skaj

Hall of Fame
It's a bit like Graf's appeal. She was shy and pretty dour too on court. But of course the male fans in particular loved her. It was for similar reasons that Borg attracted a large female fan following. They (the tennis player) don't necessarily have to do some thing or the other if they're attractive. Just being is enough.
Similar reasons? Graf and Borg? Maybe you should go back and see their pictures.
 

skaj

Hall of Fame
Well, Lendl was from East Europe in a time when it was not so cool to be from there. It took them quite some time to warm up to Navratilova too. They are cool with the Czechs now but Serbia is a work in progress. Ivanovic was hot but Djokovic is unfortunately 'only' more relatable than Fed or Nadal which somehow doesn't seem to count for anything. People are going to deny this but there wasn't so much fuss about Djokovic's supposedly bad behaviour when he wasn't winning so much and was just the 'Djoker'. When he became more like the Joker from TDK, Fed and Nadal fanbases declared war on him.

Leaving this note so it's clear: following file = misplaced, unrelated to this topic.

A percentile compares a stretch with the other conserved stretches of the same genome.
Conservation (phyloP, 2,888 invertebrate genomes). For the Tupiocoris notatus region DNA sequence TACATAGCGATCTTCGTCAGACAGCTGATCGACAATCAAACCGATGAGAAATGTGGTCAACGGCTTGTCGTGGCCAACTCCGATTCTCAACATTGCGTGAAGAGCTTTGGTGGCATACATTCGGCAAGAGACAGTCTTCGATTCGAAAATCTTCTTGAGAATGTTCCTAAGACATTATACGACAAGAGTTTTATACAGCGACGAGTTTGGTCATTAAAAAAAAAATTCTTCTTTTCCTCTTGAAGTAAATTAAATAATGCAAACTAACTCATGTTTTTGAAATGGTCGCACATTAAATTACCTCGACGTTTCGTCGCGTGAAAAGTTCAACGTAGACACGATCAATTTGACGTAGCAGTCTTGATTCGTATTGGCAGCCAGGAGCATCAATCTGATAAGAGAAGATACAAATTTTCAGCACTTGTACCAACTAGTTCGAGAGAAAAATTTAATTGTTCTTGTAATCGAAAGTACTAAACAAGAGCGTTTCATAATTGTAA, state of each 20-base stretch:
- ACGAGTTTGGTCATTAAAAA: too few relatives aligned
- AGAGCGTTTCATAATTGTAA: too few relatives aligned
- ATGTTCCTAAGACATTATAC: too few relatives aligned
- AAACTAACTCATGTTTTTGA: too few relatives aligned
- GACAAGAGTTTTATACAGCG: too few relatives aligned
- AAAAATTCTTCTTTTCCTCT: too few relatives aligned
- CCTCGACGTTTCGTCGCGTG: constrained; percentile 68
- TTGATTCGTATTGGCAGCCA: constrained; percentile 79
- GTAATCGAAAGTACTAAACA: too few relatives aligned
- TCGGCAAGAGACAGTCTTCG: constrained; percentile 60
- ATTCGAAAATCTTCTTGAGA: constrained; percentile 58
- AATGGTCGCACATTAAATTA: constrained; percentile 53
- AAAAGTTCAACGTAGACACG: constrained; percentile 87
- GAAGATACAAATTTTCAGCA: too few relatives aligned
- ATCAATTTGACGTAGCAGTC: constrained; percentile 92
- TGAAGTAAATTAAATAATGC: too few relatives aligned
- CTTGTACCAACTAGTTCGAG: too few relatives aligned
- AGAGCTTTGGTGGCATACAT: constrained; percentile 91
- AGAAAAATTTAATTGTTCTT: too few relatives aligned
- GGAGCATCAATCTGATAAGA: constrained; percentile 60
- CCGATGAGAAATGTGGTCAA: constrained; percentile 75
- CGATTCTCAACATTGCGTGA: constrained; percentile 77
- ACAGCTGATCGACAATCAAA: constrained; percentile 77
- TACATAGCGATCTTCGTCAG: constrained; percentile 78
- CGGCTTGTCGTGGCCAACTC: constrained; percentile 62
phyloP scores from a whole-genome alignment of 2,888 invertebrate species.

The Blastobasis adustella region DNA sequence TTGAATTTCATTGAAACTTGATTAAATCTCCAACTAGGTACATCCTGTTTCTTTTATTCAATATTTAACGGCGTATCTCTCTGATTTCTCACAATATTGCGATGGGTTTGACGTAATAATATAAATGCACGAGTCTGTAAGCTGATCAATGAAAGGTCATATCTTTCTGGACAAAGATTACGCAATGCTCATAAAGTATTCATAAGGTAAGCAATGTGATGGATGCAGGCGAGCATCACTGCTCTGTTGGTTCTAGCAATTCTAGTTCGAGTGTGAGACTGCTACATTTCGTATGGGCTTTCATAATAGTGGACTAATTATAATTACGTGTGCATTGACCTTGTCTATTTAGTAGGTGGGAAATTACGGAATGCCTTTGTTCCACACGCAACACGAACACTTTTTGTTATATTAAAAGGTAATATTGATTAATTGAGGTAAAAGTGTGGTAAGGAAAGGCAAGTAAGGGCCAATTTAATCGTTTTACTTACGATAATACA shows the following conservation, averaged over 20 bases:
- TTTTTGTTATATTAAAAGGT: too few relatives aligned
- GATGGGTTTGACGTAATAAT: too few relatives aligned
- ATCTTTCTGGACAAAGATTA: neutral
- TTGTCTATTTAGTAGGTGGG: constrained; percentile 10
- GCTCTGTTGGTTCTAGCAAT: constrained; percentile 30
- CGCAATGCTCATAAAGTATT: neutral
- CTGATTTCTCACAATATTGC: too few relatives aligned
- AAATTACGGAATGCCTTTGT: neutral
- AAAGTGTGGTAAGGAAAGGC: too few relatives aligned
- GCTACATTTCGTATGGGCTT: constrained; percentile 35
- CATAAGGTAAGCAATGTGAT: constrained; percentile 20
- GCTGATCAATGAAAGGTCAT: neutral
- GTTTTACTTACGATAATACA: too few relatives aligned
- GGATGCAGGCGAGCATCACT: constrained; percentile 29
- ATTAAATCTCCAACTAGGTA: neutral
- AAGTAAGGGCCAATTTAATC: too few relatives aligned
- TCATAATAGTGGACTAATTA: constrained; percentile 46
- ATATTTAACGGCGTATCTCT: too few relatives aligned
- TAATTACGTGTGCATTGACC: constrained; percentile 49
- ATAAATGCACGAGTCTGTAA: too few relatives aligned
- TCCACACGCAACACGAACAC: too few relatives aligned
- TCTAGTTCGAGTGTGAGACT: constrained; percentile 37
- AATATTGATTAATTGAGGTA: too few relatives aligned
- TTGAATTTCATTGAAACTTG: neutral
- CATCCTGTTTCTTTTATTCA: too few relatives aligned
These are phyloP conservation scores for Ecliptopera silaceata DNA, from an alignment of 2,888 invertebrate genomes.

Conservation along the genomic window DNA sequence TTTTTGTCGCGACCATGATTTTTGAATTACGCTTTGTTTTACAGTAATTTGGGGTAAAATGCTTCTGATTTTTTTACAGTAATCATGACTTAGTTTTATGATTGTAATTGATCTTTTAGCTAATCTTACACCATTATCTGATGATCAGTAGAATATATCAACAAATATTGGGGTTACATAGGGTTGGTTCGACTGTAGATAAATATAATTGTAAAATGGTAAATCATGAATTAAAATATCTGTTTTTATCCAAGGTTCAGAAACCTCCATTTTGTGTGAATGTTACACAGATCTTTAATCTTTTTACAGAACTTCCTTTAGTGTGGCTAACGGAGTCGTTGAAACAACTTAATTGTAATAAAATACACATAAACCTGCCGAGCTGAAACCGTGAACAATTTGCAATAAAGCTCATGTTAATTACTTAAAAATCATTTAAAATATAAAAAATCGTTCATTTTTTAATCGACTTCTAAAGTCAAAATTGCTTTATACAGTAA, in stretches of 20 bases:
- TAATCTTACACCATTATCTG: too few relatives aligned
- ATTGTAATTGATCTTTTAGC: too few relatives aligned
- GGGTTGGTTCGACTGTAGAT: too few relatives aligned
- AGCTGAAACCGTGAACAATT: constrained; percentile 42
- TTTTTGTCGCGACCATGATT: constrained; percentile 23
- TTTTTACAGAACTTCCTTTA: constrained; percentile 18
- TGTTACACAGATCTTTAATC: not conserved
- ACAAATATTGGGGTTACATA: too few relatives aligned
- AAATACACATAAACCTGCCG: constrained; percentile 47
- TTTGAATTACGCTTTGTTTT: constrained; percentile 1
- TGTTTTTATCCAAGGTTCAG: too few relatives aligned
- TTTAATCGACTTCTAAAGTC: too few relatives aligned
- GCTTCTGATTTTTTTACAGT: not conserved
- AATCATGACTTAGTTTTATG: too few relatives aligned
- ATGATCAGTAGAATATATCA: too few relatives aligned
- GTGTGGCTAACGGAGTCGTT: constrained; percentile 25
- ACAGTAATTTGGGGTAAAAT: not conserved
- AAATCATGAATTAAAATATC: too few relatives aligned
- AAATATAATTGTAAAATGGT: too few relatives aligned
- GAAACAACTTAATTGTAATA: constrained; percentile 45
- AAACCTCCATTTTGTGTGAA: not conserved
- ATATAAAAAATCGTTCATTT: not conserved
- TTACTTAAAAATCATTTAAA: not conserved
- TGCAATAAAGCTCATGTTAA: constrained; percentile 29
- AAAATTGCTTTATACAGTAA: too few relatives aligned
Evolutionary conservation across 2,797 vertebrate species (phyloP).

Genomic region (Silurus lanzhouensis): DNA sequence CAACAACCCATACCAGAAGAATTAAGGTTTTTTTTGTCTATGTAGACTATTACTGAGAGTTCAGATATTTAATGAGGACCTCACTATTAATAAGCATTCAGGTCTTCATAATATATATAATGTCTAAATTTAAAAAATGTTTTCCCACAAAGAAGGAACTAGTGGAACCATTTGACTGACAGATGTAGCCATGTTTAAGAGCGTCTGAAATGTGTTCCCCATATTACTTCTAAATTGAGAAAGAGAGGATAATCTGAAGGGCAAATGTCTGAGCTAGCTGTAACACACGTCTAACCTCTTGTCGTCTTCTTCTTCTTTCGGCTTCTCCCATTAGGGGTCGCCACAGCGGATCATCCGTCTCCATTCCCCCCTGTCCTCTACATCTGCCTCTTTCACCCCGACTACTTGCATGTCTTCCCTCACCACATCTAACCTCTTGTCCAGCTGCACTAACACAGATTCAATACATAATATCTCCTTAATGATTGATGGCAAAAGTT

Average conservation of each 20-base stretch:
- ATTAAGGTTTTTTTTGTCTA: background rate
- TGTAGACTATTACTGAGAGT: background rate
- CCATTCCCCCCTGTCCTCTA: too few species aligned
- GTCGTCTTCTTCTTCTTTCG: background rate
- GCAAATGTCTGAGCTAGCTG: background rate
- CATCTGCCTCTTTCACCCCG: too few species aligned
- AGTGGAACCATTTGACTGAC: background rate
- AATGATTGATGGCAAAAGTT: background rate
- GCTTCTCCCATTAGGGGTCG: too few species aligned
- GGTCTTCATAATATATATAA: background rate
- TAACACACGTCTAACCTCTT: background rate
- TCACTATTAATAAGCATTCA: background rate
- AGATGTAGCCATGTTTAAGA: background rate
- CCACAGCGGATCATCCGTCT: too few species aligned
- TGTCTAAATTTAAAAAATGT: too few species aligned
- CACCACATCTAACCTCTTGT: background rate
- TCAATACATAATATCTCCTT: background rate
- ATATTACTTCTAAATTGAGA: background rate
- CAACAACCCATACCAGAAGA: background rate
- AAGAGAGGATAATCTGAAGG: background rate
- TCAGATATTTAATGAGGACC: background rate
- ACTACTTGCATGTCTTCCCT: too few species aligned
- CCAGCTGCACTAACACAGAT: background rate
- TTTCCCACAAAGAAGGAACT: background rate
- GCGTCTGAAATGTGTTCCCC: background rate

Which supposedly bad behavior?
 
Similar reasons? Graf and Borg? Maybe you should go back and see their pictures.
skaj, just because you did not find her attractive doesn't mean nobody else did. Where t.f do you get off telling me to go back and see their pictures? And then you say I have a problem with you? Really? Do you even read what you write?
 

NicoMK

Professional